We all know that flying is safer than driving a car, but during a recent visit to an airlines training facility for a tour; it helped to put things into perspective that risks are associated with everything that we do.
The role isn’t just about customer service
Although flight disasters are very rare, I find peace of mind in knowing that flight attendants must undertake various training exercises each year to ensure they are fully able to deal with a variety of situations, should the need ever arise. Such training actually forms a part of a cabin crew member’s annual recurrent or “SEP” checks; which are a mandatory requirement that’s imposed by airline regulators.
A large proportion of travellers unfortunately still have the belief that a flight attendant is just a glorified waiting role with the added perk of travelling to some glamorous destinations. It’s actually quite complex and I admire anyone who goes through the rigorous training, let alone continues to fly 30 years down the line.
Think of a flight attendant as your Doctor, Fire Marshall, Security Officer and Safety Advisor when on-board; in addition to providing you with drinks, refreshments and duty free at your seat. Flight attendants are required to achieve a minimum of 80% in a variety of examinations in order to be checked as “fit to fly” for another year.
Crew are continuously learning
In the past, I have had the opportunity to observe and participate in several of these sessions and they really do cover everything. From firefighting to decompression and even terrorism. The courses are truly in-depth and as you can understand joking around is not tolerated. If a crew member is messing around, most likely they will be asked to leave the class and will not be able to fly again until they pass the course. For me, it was also highly interesting to discover that the course content is constantly updated to reflect current worldwide affairs. Some airlines work by the policy of requiring all crew to undertake a condensed “refresher course” when the content is modified substantially; however this may sometimes be completed as an e-learning module that’s accompanied with a multiple choice exam. Basically, cabin crew members never stop learning.
A cabin crew member’s first priority is always the safety of everyone onboard and nothing else. Forget following the customer service guidelines, in the event of an emergency crew members are allowed to shout at passengers.
A few tips
Although I am a frequent flyer, I always make a mental note of the nearest exits from my allocated seat onboard an aircraft. I might look at the seat-map online in advance, or just count the rows when I’m onboard. I also try to catch the names of the flight attendants who are responsible for the particular “area” of the aircraft that I am seated in. I actually do the same at a hotel and will double-check what to do in the event of an emergency and the distance of the emergency exits from my guest room. Some of my friends say it is unnecessary but I always go by the saying that it’s better to be safe than sorry and I’d rather be aware of my surroundings.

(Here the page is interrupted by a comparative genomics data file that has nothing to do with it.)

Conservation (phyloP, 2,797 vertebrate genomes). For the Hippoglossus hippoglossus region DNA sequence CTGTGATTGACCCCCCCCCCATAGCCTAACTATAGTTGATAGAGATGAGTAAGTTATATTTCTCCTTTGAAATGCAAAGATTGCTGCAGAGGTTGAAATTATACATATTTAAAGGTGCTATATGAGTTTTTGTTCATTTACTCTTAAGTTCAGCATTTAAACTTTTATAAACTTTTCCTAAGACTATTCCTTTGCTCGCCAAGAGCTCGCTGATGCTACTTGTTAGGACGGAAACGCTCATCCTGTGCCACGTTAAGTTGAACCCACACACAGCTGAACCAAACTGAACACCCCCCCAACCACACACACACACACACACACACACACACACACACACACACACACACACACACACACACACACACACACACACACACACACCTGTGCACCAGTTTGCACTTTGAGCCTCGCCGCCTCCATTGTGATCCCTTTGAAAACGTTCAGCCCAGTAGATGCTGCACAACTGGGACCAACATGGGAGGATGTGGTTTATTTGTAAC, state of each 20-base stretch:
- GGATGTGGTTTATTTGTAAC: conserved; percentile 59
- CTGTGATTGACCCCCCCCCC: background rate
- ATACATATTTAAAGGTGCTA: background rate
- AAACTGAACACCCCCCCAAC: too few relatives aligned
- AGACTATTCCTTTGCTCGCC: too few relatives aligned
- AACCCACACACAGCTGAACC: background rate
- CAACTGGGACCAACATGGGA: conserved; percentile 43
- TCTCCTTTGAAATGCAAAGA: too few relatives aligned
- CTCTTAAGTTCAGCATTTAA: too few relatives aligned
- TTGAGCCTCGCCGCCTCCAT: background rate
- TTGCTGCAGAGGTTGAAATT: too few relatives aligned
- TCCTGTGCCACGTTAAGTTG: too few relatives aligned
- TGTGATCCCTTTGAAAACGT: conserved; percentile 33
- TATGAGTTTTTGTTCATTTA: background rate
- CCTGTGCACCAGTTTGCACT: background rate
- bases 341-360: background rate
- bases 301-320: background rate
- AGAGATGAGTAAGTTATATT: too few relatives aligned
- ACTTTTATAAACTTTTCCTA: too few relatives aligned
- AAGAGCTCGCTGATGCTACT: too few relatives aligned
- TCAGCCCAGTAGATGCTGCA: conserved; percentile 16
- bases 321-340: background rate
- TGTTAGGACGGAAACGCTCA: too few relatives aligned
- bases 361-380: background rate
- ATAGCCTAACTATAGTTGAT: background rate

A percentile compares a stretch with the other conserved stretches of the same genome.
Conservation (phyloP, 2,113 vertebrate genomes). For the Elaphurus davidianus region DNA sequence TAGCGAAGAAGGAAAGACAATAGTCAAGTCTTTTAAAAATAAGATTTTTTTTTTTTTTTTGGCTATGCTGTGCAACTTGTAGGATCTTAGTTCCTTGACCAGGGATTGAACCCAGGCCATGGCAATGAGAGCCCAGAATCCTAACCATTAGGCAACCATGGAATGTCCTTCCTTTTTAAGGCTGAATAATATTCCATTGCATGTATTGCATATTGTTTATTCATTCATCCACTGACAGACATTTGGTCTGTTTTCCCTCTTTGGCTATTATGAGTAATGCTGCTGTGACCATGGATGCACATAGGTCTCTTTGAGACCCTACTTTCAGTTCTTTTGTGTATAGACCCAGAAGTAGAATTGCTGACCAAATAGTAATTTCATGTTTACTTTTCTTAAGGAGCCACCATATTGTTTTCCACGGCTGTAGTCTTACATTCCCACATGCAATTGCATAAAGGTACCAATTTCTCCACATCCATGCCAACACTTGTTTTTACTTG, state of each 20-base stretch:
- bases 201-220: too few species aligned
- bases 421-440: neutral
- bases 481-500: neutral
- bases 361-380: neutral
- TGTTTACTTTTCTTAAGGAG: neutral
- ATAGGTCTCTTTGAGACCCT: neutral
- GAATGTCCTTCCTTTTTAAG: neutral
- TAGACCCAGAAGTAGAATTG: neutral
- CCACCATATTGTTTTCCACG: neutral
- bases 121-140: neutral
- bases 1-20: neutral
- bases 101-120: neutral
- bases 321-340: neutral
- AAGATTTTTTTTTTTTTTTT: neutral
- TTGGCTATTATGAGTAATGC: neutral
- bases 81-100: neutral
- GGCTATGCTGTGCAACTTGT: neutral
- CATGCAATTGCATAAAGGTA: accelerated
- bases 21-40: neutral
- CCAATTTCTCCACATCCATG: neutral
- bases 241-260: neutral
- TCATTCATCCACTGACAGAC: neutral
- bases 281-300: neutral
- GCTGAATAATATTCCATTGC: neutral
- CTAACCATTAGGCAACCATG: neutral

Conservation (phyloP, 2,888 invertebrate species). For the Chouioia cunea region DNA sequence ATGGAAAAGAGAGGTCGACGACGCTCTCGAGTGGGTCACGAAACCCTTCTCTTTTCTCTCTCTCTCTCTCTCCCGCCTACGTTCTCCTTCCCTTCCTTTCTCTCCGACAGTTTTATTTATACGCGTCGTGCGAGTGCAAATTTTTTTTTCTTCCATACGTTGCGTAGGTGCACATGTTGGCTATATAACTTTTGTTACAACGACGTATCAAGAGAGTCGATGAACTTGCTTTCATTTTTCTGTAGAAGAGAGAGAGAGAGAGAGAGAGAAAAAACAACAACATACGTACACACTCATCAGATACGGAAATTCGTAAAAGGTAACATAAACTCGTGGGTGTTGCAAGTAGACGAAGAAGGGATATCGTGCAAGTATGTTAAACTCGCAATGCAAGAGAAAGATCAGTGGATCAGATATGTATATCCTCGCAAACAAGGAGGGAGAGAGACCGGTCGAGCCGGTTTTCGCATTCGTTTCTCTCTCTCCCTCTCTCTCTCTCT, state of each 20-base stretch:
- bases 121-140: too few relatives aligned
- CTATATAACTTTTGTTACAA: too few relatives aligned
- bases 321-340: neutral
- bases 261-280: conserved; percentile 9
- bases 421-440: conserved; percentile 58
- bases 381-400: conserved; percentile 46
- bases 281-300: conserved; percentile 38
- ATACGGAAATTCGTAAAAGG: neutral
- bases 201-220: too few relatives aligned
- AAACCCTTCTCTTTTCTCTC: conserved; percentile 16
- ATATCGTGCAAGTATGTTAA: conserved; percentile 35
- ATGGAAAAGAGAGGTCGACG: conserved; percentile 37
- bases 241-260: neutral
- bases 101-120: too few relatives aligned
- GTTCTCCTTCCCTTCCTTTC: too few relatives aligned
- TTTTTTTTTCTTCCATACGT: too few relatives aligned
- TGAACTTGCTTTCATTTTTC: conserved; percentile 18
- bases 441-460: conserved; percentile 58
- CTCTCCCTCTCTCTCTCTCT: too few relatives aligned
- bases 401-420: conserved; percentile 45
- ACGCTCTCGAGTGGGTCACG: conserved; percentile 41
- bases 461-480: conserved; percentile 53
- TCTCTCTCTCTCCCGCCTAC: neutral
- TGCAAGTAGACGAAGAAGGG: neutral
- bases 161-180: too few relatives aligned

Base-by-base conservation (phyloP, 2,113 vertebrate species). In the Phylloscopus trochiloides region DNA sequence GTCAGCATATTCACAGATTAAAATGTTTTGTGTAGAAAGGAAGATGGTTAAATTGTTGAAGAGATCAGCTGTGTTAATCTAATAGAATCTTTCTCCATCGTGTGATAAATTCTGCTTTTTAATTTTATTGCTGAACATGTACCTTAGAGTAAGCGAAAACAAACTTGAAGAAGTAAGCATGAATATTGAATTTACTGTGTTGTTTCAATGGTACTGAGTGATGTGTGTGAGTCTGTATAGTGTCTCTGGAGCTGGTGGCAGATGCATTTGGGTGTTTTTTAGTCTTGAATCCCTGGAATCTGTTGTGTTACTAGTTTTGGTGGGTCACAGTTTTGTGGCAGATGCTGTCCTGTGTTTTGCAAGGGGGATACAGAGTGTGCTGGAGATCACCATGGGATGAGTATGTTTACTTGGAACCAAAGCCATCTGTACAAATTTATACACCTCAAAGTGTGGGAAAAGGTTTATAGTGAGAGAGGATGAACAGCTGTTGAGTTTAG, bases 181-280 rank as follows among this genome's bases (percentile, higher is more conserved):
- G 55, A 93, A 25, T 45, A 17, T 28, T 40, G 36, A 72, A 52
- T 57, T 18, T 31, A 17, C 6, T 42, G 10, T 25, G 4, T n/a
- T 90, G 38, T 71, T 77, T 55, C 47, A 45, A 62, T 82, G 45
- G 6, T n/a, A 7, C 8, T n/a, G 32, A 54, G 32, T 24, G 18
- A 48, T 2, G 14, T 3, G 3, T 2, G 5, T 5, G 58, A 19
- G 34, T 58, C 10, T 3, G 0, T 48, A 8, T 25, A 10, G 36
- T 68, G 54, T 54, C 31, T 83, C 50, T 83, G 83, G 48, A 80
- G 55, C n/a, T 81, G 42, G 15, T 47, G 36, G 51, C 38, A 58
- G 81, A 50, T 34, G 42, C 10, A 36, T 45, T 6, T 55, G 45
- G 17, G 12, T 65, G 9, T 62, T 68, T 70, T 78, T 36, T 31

Onboard the aircraft, another thing I always do is devote my full attention to the safety briefing. Of course there are many like me who have witnessed both the video and the manual demonstration on a number of occasions, but it’s always worth paying attention incase there are any changes to the safety and security procedures. A good example would be that the FAA now permits the use of flight-mode enabled hand-held electronic devices for taxi, take-off and landing. I may be pointing out the obvious, but procedures do vary depending on which make and model of aircraft you are flying on, and of course the airline themselves.
Why the safety video is important
I do admit that some airline safety videos are a little “bland” and just stick to the facts, whilst others might tell a story or even be portrayed in a similar style to a music video which makes it fun and engaging. As long as the mandatory content is covered, the regulators are happy. Is it really that hard for passengers to put down their mobile phones for a few short moments to pay attention to information which could save their life? Unfortunately so, and I have empathy for the crew members and other passengers who are distracted by it; some whom may have never had the opportunity to fly before.
Just one more thing…
If you do happen to find yourself in any given emergency situation, always follow the instructions of uniformed staff members or the emergency services; whichever is closest to you at the time.
The next time you fly, please bear these thoughts in mind; and remember to thank the cabin crew for the sterling job they do on a daily basis – ensuring we are all safe.